REVIEW: Sur Back - Kitsch

Laura Kerry

Occam’s Razor is a scientific principle that warns against unnecessary complications. If you have multiple competing theories, opt for the one with the fewest assumptions. Simplicity is best.

Sur Back’s song of the same title is the simplest on her debut EP, Kitsch. Opening with sputtering, reverb-heavy percussion and quiet synth, it begins the album in a sparse, reflective tone. When the vocals enter, though, they present a different picture. Resembling St. Vincent, the voice twists and turns, refusing to conform to expectations. Though the song floats along languidly, Sur Back’s voice doesn’t rest, and following her lead, the instrumentals start to build along with it, multiplying in volume and complexity. The expansive conclusion shatters all notions of simplicity.

Like the opening song, nothing seems truly simple for Caroline Sans, the woman behind Sur Back, who is a literature major hailing from Jupiter, Florida. In an interview from a couple years ago, she revealed that she spent a year researching her moniker and almost as long thinking about the titles of some of her songs, proving that the best things take time and effort. Sans composes synth pop whose bright, dreamy electronics and danceable beat loops are easily digestible, but that also draws from the measured eccentricities of art and baroque pop. The artist says she “[fell] out of hate with pop,” and it comes as no surprise that she had to work her way towards the easy payoffs of the genre in which she has ended up.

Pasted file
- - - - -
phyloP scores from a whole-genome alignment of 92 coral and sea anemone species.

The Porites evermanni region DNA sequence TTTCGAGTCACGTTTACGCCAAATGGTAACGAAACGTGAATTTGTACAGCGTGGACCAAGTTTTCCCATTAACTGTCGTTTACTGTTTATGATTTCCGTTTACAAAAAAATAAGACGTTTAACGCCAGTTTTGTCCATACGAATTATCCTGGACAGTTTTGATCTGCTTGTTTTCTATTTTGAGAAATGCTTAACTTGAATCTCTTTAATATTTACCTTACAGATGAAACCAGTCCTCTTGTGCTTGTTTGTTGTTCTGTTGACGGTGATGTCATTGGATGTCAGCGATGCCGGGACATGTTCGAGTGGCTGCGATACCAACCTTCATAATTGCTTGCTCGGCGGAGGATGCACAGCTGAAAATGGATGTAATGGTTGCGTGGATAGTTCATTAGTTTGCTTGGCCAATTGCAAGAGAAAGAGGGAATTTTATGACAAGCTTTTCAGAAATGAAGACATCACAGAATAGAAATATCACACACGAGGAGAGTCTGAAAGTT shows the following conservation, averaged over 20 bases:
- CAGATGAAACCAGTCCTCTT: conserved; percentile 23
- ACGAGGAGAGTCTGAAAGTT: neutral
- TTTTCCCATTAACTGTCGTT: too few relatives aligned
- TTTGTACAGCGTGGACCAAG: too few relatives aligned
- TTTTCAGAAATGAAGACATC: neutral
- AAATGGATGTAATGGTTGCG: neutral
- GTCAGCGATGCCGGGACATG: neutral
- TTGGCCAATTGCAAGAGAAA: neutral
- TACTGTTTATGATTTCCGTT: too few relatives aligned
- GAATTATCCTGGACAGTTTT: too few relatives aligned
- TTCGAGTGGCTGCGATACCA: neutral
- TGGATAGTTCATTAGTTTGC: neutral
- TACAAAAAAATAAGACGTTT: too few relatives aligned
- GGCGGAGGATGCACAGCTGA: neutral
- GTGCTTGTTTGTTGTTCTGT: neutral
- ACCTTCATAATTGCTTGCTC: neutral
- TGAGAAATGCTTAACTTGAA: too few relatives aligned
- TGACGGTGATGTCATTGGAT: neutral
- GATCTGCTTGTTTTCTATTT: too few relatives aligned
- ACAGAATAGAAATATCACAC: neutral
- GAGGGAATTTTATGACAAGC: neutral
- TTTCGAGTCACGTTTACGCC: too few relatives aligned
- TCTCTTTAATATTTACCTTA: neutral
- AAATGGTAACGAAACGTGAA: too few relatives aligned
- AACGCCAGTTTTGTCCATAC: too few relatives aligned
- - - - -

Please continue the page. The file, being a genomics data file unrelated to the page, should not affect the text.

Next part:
At its surface, most of Kitsch sparkles with accessible satisfaction, but it also hints at the richer rewards buried in deeper layers. Despite the lucidity of Sans’ voice in the four-song EP, the lyrics are often soft and hazy, but still hint at the stories that comprise the heart of it. When the words resolve into focus, they do so with captivating force: “My mind is like a sovereign staircase / That the help and the crown are made to share,” she sings in “Pastel,” and as the deep, parched percussion drops out in “Trophy Daughter,” she utters, strikingly, “I don’t want your consolation prize.” Trying to decipher all of the narratives feels like trying to make sense of each blurry star in the night sky; when one achieves clarity, it only sheds light on the untouchable vastness of the rest.

Through the languorous swell of “Occam’s Razor,” the grinding, fuzzed-out guitars of “Trophy Daughter,” the deep pulsing dance beat and aching escalation of strings in “Pastel,” and the elusive stops and starts of “Kitsch,” the artist shows that simplicity is not always best. Though just four songs, Sur Back’s sumptuous and intelligent debut favors multiplication—of instruments, time signatures, voices, and finally, the many delights to take away from it and the number of listens it takes to find them all.